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Child Health Care. 1990 Spring;19(2):93-100.

A comparison of two stress-reduction treatments for mothers of neonates hospitalized in a neonatal intensive care unit.

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Savannas Hospital, Port St. Lucie, FL.


Thirty mothers of preterm infants requiring neonatal intensive care unit (NICU) hospitalization were assigned randomly to one of three groups to assess differences in treatment effectiveness of facilitating parental adaptation to the NICU stresses. Groups consisted of: (a) a treatment group receiving videotape training in active problem-focused coping strategies; (b) a treatment group receiving videotape training in emotion-focused strategies to help manage anxiety; and (c) a control group receiving promotional information about the hospital and the NICU. On pretreatment measures most of the mothers exhibited little distress, a finding unlike those for the majority of NICU studies. On posttreatment follow-up both the problem-focused and emotion-focused treatment groups were significantly less anxious than the controls and lower levels of depression were observed for the emotion-focused group. Findings suggest that the coping interventions examined were cost efficient and appear promising in facilitating mothers' coping with NICU stresses.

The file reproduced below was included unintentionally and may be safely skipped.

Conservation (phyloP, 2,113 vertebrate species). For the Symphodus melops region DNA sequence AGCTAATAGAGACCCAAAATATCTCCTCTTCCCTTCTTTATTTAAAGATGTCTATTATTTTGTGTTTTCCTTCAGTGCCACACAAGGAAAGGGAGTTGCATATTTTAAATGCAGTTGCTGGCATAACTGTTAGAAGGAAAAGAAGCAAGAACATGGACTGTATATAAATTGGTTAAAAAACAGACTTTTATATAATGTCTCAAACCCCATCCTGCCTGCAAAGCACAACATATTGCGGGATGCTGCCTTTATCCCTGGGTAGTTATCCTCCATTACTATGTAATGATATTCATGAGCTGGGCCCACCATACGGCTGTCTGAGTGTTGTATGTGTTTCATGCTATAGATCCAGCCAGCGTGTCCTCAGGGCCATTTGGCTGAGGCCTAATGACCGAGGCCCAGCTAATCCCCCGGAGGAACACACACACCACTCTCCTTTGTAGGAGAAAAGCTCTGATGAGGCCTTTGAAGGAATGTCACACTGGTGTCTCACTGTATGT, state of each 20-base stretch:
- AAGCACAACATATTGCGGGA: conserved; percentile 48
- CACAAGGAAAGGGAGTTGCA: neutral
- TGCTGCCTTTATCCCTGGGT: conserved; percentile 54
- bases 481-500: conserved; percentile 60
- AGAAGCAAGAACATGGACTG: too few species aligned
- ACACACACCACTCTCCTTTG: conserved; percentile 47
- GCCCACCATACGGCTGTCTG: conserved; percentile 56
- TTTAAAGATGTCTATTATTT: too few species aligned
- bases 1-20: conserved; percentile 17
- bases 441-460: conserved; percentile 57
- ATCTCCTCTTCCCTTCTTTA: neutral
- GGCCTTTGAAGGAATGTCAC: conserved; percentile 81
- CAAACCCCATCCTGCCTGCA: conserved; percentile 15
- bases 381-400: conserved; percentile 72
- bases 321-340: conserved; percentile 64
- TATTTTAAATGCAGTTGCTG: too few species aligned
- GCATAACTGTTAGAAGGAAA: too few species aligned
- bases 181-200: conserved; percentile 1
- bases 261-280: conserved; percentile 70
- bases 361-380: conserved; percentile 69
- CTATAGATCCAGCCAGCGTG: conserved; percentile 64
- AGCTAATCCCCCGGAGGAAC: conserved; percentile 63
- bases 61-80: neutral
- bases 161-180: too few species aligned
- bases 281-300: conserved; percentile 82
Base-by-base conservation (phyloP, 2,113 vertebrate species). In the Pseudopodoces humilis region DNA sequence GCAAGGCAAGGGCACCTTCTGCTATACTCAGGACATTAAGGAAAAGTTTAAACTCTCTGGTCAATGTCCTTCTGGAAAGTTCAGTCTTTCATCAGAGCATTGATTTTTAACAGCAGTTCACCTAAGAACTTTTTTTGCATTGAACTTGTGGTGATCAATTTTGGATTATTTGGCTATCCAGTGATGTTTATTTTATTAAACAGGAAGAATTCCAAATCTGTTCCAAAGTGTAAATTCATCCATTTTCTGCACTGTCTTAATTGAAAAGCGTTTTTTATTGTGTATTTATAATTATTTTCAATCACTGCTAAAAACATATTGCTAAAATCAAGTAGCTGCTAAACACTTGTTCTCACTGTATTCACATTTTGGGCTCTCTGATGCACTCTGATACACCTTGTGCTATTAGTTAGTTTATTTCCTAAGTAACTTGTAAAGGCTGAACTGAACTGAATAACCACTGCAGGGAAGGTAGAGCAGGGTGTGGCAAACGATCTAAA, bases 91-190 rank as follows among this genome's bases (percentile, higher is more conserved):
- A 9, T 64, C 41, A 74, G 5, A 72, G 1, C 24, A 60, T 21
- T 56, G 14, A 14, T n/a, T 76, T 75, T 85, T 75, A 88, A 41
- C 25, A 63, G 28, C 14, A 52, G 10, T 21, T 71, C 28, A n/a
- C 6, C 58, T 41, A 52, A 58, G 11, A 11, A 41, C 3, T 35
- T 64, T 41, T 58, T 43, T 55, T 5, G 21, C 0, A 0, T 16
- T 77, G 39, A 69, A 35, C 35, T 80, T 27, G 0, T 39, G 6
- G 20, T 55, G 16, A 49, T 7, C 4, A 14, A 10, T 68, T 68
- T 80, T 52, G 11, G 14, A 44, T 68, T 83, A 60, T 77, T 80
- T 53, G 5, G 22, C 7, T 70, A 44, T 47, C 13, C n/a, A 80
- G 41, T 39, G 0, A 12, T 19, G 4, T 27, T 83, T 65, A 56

[Indexed for MEDLINE]

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